ABLE Act and Financial Planning for Special Needs Children in Virginia

ableThe state of Virginia was the first state to approve legislation related to the ABLE Act (Achieving a Better Life Experience) of 2014. The ABLE Act allows a person with a disability, or his or her family to set up a special savings account to cover expenses related to the disability. This can be a big help in allowing a disabled person or his or her family to save for the future without jeopardizing eligibility for Social Security or other government programs. The savings account is similar to a 529 savings account, allowing savings up to $100,000 for the benefit of a disabled person. These ABLE savings trust accounts will be administered by the Virginia College Savings Plan, with the rules applying to the account:
  • A person is eligible for the ABLE savings trust account if he or she became disabled prior to the age of 26 and is currently either receiving Social Security Disability Insurance or SSI, or files an IRS-approved disability certification.
  • There is no federal income tax on earnings from contributions to the ABLE savings trust account.
  • The ABLE account can help an individual and/or his or her family to:
  • Save for or pay for education;
  • Save for or pay for a home;
  • Save for or pay for a vehicle;
  • Save for or pay for employment training;
  • Save for or pay for assistive technology;
  • Save for or pay for health, prevention and wellness;
  • Save for or pay for personal support services;
  • Save for or pay for financial management or administrative services, or
  • Save for or pay for certain other expenses.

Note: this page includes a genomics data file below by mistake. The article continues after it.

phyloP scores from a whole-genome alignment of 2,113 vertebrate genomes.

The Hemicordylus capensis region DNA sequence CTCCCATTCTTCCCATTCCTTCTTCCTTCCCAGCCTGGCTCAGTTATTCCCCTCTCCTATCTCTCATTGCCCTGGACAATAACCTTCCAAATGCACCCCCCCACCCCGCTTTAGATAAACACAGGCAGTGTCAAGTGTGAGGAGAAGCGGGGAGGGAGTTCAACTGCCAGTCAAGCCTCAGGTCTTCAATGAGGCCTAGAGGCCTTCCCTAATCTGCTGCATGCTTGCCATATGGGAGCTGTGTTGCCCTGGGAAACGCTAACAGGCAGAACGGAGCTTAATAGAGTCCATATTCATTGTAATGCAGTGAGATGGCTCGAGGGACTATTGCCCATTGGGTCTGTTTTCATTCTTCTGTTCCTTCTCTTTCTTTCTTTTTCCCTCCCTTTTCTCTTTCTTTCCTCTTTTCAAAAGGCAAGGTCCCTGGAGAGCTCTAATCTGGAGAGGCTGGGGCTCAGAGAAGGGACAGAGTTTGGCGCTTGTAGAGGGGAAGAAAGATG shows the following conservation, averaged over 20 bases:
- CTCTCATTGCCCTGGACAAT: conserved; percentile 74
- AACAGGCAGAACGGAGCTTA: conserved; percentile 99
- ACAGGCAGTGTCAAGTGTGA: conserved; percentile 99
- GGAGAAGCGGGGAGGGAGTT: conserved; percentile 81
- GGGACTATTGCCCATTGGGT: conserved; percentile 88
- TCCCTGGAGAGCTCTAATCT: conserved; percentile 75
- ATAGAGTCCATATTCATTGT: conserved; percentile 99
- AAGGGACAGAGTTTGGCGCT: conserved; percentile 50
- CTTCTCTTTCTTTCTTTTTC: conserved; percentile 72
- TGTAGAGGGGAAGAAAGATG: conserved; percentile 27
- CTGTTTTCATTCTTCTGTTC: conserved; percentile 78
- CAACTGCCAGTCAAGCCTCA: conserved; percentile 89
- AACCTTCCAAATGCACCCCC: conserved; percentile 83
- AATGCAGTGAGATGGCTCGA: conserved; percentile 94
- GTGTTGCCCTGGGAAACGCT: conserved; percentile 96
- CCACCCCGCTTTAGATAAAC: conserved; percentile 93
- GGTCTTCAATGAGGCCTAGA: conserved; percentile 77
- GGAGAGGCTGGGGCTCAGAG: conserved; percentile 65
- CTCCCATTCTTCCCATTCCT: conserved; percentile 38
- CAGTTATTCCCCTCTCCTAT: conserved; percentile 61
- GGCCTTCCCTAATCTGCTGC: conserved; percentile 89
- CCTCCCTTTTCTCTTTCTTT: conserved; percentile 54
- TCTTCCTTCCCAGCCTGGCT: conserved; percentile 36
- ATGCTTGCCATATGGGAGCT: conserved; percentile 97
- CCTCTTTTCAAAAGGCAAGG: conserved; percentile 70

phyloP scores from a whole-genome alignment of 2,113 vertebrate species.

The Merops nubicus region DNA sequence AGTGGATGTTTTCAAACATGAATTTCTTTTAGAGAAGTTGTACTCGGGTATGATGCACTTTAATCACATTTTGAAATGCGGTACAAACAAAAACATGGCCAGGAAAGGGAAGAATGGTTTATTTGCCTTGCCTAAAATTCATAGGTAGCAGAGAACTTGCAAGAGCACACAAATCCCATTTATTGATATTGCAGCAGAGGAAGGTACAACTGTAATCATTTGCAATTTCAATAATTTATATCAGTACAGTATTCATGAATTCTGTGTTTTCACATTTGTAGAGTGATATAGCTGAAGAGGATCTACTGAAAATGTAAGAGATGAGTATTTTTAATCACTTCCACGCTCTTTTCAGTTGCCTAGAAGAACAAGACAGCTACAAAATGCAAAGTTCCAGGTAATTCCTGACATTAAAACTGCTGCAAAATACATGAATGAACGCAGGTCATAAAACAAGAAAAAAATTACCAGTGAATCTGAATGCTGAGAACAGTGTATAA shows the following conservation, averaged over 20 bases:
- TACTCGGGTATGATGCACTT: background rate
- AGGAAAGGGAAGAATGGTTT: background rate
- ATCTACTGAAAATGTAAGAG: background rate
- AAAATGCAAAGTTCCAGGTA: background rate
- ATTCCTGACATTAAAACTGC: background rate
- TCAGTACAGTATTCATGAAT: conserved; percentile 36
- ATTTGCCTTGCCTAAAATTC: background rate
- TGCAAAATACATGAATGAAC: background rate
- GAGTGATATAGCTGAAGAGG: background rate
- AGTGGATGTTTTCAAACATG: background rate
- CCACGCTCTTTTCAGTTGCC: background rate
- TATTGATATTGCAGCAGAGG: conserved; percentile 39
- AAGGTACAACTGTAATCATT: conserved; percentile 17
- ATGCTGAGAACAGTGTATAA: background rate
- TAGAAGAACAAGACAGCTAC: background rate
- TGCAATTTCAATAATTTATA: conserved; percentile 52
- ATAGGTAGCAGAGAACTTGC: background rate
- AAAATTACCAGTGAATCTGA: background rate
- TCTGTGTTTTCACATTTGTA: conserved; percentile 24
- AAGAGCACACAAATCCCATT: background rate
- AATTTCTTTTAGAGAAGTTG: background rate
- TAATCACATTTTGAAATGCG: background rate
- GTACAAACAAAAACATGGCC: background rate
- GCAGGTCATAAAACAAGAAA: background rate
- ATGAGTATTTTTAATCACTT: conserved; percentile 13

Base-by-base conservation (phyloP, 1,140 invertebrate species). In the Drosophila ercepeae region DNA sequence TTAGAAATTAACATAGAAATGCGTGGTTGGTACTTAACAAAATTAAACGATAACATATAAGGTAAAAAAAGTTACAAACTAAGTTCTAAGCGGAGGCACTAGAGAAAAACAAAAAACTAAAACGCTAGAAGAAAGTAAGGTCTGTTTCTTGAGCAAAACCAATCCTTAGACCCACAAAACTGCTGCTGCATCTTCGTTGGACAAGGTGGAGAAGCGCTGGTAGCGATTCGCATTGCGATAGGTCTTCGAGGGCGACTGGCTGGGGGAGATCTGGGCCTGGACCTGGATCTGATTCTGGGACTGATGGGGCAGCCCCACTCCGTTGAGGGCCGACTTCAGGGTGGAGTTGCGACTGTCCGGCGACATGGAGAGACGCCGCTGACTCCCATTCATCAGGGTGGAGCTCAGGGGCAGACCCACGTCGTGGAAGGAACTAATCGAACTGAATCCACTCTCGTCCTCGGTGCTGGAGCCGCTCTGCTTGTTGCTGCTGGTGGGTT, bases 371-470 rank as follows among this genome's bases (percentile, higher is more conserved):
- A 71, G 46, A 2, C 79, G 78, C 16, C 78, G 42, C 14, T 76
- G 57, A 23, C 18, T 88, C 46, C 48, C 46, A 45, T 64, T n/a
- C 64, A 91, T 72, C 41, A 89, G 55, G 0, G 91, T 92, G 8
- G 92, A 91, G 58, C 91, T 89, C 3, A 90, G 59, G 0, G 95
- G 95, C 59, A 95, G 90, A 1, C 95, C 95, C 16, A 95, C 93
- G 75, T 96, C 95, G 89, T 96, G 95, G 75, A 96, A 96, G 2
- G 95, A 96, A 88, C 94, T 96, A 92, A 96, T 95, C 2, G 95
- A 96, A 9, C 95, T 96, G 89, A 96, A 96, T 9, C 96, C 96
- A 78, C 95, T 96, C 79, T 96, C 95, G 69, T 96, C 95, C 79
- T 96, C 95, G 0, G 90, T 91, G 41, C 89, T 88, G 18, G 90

• ABLE savings trust accounts are exempt from Virginia taxable income;
  • Once the assets in the ABLE account reach $100,000, if the beneficiary is receiving SSI benefits, those benefits will be temporarily suspended until the assets drop below $100,000, with no re-application required.

Eligibility for Medicaid

The primary benefit of ABLE is to prevent a disabled person from losing Medicaid eligibility due to an excess of assets, however there is one caveat. Should the qualifying person die, or is no longer disabled, remaining assets in the ABLE account will be used to pay back the state Medicaid fund. The amount to be paid back will be based on the amount Medicaid paid the qualifying person after the ABLE account was first set up. This is considered a serious drawback for most families who want to be able to fund a trust for the disabled family member while retaining the right to allow other family members to eventually benefit from the remaining assets in the ABLE account. The stipulation that Medicaid will be paid back in the event the disabled person dies is being fought by the National Academy of Elder Law Attorneys. There is an alternative to ABLE, known as a Third Party Special Needs Trust. Under a Special Needs Trust, assets are not recoverable by Medicaid at the time of the beneficiary’s death, providing the trust was funded by assets of the parent or other third party, allowing for a secondary beneficiary. Because of this an ABLE account should not be a substitute for a Special Needs Trust, and should be only a limited substitute for a First Party Special Needs Trust. Although Virginia was the first state to enact ABLE, it has since been enacted in West Virginia and North Dakota and is pending in Kansas. Legislation for ABLE is under consideration in 29 additional states. If you are considering setting up an ABLE account, it is important to consult an experienced Virginia estate planning attorney who will take into consideration what you want to accomplish for the future of a special needs person and then translate those wishes into the best plan for your situation. Contact the attorneys at Melone Law today to learn more!

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